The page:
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Bière de garde: a traveller’s guide to beer in France

TIME : 2-19 18:28:01
Beer. It’s not the first thing most people think of sampling on a trip to France. But France, like many places, is on the cusp of a beer moment.

Breweries across the country are taking a nod from their Belgian neighbours, finding influence in American styles and hops, utilising their fresh and wonderful home-soil ingredients and even reviving a historic and uniquely French style of beer: bière de garde.

Paris brewery La Goutte d'Or's Myrha pale ale, hoppy goodness for a sunny terrace. Image by Megan Eaves / Lonely Planet

Come with an open mind and thirsty palate and you might just find yourself preferring France’s beer to its wine. Or at least loving them both equally.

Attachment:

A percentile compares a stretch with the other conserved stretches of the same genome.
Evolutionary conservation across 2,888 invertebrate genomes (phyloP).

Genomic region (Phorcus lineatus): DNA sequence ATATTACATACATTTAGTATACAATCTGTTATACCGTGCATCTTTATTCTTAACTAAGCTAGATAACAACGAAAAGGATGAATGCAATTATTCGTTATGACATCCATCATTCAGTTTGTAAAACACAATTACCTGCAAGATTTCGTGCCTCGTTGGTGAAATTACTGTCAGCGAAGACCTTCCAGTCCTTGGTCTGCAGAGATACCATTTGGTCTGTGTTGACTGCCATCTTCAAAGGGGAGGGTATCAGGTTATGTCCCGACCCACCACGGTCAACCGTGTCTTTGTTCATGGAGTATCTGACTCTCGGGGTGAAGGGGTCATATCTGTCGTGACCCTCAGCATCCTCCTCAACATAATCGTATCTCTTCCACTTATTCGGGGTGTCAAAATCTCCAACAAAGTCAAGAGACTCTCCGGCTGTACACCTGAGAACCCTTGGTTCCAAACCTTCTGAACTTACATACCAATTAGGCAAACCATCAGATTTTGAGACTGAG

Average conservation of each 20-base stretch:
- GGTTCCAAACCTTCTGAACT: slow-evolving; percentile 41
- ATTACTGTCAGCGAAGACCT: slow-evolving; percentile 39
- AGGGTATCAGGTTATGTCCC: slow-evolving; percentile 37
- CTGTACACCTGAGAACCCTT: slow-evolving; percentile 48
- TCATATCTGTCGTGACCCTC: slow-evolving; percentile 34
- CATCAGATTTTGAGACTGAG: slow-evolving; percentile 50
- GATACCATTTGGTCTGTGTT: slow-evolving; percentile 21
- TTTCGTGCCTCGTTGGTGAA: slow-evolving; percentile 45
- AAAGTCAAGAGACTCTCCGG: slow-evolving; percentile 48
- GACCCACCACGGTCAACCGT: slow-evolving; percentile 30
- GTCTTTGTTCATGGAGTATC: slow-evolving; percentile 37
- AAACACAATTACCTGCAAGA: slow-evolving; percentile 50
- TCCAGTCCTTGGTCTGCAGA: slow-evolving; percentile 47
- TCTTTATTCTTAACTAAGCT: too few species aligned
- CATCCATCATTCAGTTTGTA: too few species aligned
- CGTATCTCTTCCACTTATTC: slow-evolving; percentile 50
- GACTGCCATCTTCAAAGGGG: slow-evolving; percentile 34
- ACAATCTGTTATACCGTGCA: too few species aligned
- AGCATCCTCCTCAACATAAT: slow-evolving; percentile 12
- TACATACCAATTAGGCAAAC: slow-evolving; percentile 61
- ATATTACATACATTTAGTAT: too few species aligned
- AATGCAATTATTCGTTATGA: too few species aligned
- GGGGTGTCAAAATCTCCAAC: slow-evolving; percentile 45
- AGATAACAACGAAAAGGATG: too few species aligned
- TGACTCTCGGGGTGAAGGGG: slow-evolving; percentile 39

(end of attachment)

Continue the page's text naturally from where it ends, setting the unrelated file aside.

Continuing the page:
Here is our guide to drinking beer in France, from sun-soaked brasseries to high alpine huts.

French beer styles

A lot of people make the mistake of thinking there is no such thing as truly French beer; that, at its best, French beer copies Belgian beer. In fact, France does have several unique ways of rendering beer, the most notable of which is bière de garde.

Wide selection of French beer available at ArtMalté in Annecy. Image by Megan Eaves / Lonely Planet

Literally ‘keeping beer’, bière de garde was designed to be a drinkable and storable brew that farmers could brew in the winter (when yeasts were easier to control) and chuck into their cellars to ‘sup on for the next season. Typically, bière de garde is a top-fermented (so, ale not lager) pale or amber-coloured beer; sometimes – though not always – similar to Belgian-type farmhouse or saison (season) beers.